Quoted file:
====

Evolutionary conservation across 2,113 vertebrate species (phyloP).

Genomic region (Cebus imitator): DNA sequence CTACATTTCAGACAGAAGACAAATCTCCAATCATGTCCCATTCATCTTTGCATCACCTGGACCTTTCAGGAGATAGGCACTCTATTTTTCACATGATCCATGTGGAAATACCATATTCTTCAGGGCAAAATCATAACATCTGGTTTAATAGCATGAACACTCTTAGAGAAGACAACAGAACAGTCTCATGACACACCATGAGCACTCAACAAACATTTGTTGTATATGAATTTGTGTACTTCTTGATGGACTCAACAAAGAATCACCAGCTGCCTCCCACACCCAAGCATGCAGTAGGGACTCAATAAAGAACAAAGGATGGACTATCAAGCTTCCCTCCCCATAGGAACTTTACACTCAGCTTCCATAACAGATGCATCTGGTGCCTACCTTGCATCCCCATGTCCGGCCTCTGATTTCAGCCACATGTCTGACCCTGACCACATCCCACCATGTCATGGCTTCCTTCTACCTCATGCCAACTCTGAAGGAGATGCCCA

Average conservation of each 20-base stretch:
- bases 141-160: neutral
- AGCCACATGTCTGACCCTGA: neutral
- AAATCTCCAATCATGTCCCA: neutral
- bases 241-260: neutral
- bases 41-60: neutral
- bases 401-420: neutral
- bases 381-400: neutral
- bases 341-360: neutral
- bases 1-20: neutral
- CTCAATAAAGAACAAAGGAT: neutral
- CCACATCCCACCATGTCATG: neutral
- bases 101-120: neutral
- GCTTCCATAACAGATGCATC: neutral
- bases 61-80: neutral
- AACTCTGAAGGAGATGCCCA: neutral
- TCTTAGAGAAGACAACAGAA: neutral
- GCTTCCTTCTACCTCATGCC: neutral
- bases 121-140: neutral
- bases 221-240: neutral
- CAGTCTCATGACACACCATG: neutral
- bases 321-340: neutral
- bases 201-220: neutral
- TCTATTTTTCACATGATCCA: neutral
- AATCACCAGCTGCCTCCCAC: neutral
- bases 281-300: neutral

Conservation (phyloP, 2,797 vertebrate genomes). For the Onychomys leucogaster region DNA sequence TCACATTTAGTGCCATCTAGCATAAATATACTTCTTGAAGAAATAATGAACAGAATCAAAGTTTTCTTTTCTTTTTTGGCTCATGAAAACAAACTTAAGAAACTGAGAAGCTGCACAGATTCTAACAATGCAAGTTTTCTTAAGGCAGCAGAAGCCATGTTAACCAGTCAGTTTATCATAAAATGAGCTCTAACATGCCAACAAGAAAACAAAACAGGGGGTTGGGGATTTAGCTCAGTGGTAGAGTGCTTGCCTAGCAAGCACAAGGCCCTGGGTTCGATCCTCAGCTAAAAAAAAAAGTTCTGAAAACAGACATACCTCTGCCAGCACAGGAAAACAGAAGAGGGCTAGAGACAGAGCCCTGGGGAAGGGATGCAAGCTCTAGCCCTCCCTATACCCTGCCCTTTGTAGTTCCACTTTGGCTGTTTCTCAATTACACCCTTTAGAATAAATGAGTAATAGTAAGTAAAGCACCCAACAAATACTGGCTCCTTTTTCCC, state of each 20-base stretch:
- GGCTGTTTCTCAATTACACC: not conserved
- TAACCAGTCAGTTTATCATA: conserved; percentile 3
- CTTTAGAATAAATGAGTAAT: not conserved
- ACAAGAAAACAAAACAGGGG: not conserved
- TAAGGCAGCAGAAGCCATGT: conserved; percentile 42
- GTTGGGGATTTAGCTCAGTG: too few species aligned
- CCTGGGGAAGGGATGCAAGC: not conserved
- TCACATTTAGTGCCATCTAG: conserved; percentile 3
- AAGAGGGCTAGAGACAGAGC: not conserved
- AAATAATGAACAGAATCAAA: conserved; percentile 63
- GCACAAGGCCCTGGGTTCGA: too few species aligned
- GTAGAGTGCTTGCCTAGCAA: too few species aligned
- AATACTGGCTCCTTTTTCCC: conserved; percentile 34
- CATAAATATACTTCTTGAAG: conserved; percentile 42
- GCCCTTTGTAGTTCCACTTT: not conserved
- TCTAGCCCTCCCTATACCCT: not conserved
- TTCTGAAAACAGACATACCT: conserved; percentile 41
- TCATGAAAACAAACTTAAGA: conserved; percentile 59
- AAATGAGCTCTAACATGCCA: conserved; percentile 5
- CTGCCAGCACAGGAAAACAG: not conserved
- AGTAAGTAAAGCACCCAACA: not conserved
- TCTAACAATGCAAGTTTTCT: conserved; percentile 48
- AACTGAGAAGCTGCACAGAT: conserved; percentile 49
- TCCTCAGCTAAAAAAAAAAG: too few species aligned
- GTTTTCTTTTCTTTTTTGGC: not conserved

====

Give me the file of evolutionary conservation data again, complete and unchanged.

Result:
Evolutionary conservation across 2,113 vertebrate species (phyloP).

Genomic region (Cebus imitator): DNA sequence CTACATTTCAGACAGAAGACAAATCTCCAATCATGTCCCATTCATCTTTGCATCACCTGGACCTTTCAGGAGATAGGCACTCTATTTTTCACATGATCCATGTGGAAATACCATATTCTTCAGGGCAAAATCATAACATCTGGTTTAATAGCATGAACACTCTTAGAGAAGACAACAGAACAGTCTCATGACACACCATGAGCACTCAACAAACATTTGTTGTATATGAATTTGTGTACTTCTTGATGGACTCAACAAAGAATCACCAGCTGCCTCCCACACCCAAGCATGCAGTAGGGACTCAATAAAGAACAAAGGATGGACTATCAAGCTTCCCTCCCCATAGGAACTTTACACTCAGCTTCCATAACAGATGCATCTGGTGCCTACCTTGCATCCCCATGTCCGGCCTCTGATTTCAGCCACATGTCTGACCCTGACCACATCCCACCATGTCATGGCTTCCTTCTACCTCATGCCAACTCTGAAGGAGATGCCCA

Average conservation of each 20-base stretch:
- bases 141-160: neutral
- AGCCACATGTCTGACCCTGA: neutral
- AAATCTCCAATCATGTCCCA: neutral
- bases 241-260: neutral
- bases 41-60: neutral
- bases 401-420: neutral
- bases 381-400: neutral
- bases 341-360: neutral
- bases 1-20: neutral
- CTCAATAAAGAACAAAGGAT: neutral
- CCACATCCCACCATGTCATG: neutral
- bases 101-120: neutral
- GCTTCCATAACAGATGCATC: neutral
- bases 61-80: neutral
- AACTCTGAAGGAGATGCCCA: neutral
- TCTTAGAGAAGACAACAGAA: neutral
- GCTTCCTTCTACCTCATGCC: neutral
- bases 121-140: neutral
- bases 221-240: neutral
- CAGTCTCATGACACACCATG: neutral
- bases 321-340: neutral
- bases 201-220: neutral
- TCTATTTTTCACATGATCCA: neutral
- AATCACCAGCTGCCTCCCAC: neutral
- bases 281-300: neutral

Conservation (phyloP, 2,797 vertebrate genomes). For the Onychomys leucogaster region DNA sequence TCACATTTAGTGCCATCTAGCATAAATATACTTCTTGAAGAAATAATGAACAGAATCAAAGTTTTCTTTTCTTTTTTGGCTCATGAAAACAAACTTAAGAAACTGAGAAGCTGCACAGATTCTAACAATGCAAGTTTTCTTAAGGCAGCAGAAGCCATGTTAACCAGTCAGTTTATCATAAAATGAGCTCTAACATGCCAACAAGAAAACAAAACAGGGGGTTGGGGATTTAGCTCAGTGGTAGAGTGCTTGCCTAGCAAGCACAAGGCCCTGGGTTCGATCCTCAGCTAAAAAAAAAAGTTCTGAAAACAGACATACCTCTGCCAGCACAGGAAAACAGAAGAGGGCTAGAGACAGAGCCCTGGGGAAGGGATGCAAGCTCTAGCCCTCCCTATACCCTGCCCTTTGTAGTTCCACTTTGGCTGTTTCTCAATTACACCCTTTAGAATAAATGAGTAATAGTAAGTAAAGCACCCAACAAATACTGGCTCCTTTTTCCC, state of each 20-base stretch:
- GGCTGTTTCTCAATTACACC: not conserved
- TAACCAGTCAGTTTATCATA: conserved; percentile 3
- CTTTAGAATAAATGAGTAAT: not conserved
- ACAAGAAAACAAAACAGGGG: not conserved
- TAAGGCAGCAGAAGCCATGT: conserved; percentile 42
- GTTGGGGATTTAGCTCAGTG: too few species aligned
- CCTGGGGAAGGGATGCAAGC: not conserved
- TCACATTTAGTGCCATCTAG: conserved; percentile 3
- AAGAGGGCTAGAGACAGAGC: not conserved
- AAATAATGAACAGAATCAAA: conserved; percentile 63
- GCACAAGGCCCTGGGTTCGA: too few species aligned
- GTAGAGTGCTTGCCTAGCAA: too few species aligned
- AATACTGGCTCCTTTTTCCC: conserved; percentile 34
- CATAAATATACTTCTTGAAG: conserved; percentile 42
- GCCCTTTGTAGTTCCACTTT: not conserved
- TCTAGCCCTCCCTATACCCT: not conserved
- TTCTGAAAACAGACATACCT: conserved; percentile 41
- TCATGAAAACAAACTTAAGA: conserved; percentile 59
- AAATGAGCTCTAACATGCCA: conserved; percentile 5
- CTGCCAGCACAGGAAAACAG: not conserved
- AGTAAGTAAAGCACCCAACA: not conserved
- TCTAACAATGCAAGTTTTCT: conserved; percentile 48
- AACTGAGAAGCTGCACAGAT: conserved; percentile 49
- TCCTCAGCTAAAAAAAAAAG: too few species aligned
- GTTTTCTTTTCTTTTTTGGC: not conserved